My Thesis Experience

When I was little I didn’t think I would be able to ride a bike without training wheels. When I was on the high school track team I never thought I was capable of being a true competitor. When I started at my job I never thought I would be good at, let alone enjoy, research or academic writing. When I began at UD I never thought I would have the patience or intelligence to write a thesis.

I have been blessed to have people who have believed in me when I didn’t believe in myself. My aunt helped me persevere and get back up every time I fell off my bike. My coach helped me develop my strengths and athletic mindset so I could qualify for the state meet. My boss gave me challenging tasks to push me out of my comfort zone and help me discover I am intellectually capable of so much more than I ever thought I was.

All of these mentors in my life saw potential in me and assisted me in developing my gifts. These people didn’t look at me when I failed so they could say, “You weren’t made for this” but they helped me move forward and learn when I failed. They believed in me when I had not yet learned to believe in myself.

Now I am entering the second semester of my junior year as a Secondary Catholic Religious Education major and I have continued to grow and learn as a result of the skills and gifts these mentors have helped me develop. One of the ways I have done this is by participating in the Berry Summer Thesis program where I spent the summer researching the importance of teacher-student relationships for my thesis under the guidance of yet another wonderful mentor.  

The goal of my research was to analyze student-teacher relationships and demonstrate how these relationships can aid in educating the whole child. To educate the whole child is to educate not only the intellect but also the heart and spirit of a student. When this is done, the student will have the tools they need to truly thrive.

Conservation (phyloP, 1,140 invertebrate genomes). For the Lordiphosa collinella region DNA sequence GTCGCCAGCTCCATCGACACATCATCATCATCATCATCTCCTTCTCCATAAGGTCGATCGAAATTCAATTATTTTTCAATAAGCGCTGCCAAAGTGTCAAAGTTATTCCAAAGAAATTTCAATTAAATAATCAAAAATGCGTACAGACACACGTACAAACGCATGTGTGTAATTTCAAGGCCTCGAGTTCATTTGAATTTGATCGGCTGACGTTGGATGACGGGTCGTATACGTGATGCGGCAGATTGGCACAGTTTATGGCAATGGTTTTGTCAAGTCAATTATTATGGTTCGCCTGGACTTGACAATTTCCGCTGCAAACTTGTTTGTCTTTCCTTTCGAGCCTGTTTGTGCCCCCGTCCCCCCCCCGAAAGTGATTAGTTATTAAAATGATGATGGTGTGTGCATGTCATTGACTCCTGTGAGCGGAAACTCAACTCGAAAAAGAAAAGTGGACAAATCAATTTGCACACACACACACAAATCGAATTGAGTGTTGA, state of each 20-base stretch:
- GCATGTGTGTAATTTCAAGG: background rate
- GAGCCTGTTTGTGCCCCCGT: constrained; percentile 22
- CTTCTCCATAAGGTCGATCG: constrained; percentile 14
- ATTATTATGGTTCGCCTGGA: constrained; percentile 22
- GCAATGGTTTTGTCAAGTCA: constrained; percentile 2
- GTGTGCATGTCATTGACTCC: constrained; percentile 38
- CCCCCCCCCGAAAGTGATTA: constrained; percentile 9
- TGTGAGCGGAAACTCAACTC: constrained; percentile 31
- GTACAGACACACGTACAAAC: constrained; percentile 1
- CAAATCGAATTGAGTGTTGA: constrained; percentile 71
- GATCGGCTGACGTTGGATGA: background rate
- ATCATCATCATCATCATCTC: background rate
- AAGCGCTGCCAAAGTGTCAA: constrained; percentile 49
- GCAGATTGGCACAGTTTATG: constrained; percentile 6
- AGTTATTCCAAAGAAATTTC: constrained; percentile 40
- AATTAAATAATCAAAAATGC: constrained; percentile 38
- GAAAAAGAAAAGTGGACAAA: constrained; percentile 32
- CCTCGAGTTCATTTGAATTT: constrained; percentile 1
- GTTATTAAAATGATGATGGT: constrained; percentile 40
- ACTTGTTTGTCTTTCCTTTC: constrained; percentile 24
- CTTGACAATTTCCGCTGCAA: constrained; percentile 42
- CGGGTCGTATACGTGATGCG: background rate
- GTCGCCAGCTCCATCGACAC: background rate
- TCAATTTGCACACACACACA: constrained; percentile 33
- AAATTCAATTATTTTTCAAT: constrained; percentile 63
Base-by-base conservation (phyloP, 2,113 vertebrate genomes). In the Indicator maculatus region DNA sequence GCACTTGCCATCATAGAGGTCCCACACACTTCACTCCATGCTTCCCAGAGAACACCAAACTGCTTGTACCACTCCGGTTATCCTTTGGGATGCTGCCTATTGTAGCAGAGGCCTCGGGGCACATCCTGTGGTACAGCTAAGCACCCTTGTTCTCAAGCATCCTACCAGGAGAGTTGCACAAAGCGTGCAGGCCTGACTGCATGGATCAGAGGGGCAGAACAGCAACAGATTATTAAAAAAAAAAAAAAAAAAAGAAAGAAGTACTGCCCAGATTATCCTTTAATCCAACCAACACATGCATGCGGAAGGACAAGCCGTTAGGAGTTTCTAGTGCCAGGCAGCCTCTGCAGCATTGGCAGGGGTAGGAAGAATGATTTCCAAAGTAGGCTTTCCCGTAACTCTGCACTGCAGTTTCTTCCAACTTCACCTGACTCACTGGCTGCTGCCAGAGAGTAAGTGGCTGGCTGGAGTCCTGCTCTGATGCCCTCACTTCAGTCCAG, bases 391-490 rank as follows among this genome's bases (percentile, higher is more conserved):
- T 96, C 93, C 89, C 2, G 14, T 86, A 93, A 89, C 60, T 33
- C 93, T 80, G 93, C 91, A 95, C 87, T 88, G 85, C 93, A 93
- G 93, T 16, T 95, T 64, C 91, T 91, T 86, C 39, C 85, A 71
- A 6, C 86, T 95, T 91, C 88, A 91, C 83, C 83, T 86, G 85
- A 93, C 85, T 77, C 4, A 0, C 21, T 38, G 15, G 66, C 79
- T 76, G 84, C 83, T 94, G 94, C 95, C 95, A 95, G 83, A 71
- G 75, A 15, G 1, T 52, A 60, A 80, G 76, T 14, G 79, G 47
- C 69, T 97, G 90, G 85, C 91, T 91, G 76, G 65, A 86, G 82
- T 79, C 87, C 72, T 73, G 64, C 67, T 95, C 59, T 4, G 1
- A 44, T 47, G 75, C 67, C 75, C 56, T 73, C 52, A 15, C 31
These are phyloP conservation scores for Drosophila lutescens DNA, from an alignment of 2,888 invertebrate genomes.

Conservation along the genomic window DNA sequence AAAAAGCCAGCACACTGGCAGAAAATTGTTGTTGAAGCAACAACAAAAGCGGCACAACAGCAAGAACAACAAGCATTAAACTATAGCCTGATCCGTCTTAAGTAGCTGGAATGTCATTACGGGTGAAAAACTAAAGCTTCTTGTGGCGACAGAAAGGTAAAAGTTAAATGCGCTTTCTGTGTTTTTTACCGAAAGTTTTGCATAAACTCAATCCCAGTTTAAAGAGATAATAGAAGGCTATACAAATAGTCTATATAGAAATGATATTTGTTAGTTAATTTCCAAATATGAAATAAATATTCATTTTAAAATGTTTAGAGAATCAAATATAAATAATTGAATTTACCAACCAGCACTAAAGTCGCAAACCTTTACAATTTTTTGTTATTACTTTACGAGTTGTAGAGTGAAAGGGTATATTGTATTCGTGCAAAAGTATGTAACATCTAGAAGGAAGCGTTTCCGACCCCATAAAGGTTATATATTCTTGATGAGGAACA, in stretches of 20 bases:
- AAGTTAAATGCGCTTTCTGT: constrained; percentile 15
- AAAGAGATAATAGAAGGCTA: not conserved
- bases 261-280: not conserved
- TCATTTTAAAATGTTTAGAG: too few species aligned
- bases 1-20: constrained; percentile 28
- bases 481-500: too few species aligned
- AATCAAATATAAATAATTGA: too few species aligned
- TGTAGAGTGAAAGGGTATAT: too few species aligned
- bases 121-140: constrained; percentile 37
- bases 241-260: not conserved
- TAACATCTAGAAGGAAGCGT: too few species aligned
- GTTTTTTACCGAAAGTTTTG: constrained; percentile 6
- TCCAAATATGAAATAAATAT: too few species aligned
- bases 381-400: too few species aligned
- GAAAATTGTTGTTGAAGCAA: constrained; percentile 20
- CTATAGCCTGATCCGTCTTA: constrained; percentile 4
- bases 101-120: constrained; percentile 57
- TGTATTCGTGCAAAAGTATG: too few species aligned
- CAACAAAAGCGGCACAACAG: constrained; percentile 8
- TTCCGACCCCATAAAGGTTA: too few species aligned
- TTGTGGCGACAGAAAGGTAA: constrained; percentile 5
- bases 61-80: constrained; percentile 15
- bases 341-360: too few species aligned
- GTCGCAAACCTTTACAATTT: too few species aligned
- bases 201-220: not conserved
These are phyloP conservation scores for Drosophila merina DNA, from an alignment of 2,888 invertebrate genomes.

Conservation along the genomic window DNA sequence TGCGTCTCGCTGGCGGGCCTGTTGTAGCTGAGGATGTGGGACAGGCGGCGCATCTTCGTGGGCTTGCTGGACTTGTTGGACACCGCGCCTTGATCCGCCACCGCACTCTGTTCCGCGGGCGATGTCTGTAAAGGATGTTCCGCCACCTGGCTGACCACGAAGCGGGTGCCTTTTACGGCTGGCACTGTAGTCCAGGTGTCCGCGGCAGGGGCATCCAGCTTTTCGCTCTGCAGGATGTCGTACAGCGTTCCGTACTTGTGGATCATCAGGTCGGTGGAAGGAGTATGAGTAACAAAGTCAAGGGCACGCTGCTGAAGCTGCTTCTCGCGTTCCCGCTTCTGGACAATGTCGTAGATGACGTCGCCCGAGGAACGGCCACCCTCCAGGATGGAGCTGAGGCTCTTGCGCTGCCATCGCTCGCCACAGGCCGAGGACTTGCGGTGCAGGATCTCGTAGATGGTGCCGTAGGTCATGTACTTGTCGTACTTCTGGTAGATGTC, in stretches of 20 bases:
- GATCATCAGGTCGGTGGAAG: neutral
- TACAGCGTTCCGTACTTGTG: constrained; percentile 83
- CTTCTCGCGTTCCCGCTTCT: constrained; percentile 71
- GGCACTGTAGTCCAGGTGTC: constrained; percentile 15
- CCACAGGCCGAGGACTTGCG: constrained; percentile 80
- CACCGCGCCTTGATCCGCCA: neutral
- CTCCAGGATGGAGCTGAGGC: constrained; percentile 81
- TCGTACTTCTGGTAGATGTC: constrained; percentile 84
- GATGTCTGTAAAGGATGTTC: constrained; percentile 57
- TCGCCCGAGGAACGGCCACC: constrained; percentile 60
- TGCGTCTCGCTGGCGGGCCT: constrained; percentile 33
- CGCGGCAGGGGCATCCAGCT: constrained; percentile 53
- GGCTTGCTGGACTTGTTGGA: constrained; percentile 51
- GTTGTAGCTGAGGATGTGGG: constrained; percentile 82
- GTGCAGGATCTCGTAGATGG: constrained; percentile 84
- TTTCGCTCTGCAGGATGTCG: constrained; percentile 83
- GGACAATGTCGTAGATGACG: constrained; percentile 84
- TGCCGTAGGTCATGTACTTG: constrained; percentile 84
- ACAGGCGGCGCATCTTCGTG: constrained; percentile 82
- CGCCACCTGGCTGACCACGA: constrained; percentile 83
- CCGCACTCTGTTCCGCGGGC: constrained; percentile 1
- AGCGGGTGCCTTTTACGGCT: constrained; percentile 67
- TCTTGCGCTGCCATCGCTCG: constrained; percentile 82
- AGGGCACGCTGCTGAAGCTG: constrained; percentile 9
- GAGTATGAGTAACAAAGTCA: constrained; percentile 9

As shown in my own personal story, and I am sure in the stories of many others, mentors are incredibly important.

I firmly believe educators hold the power to be the mentor that can have a monumental impact on students as they learn, grow and discover themselves. Relationships between student and teacher are crucial for this development. The research I have done thus far has focused on healthy student-teacher relationships that have allowed for students to grow and learn beyond what they thought themselves capable of. Much of this research has been focused on the development of noncognitive skills in students. These are skills such as grit, positive mindset, time management, perseverance, goal-setting skills, etc. Noncognitive skills are the skills students need in order to reach their full academic potential

My research on noncognitive skills has focused specifically on Carol Dweck’s research on thegrowth mindset and Angela Duckworth’s research ongrit. Grit is finishing a project no matter the obstacles; it is working to get the job done no matter what. A Growth Mindset is the belief that your success will increase with your effort and that your intelligence can be developed. These two noncognitive skills specifically, though not exclusively, work to develop the academic, social and emotional skills that are essential for success in the classroom.

This research has been a way for me to apply what I have learned as a result of my Catholic and Marianist Education. Marianist Educators believe that ““to educate is to actively help the student to discover and develop his/her native talents and to guide him/her toward bringing them to their fullest realization” (Domingo Lazaro, S.M.). My research works to educate the whole person, the mind and heart of a student, so they can use their God-given gifts to reach their fullest potential.

I hope to continue to use what I have learned under the guidance and help from the mentors in my life so I can one day do the same for others as an educator who truly works to educate the whole person.  

Written by: Abby Suarine

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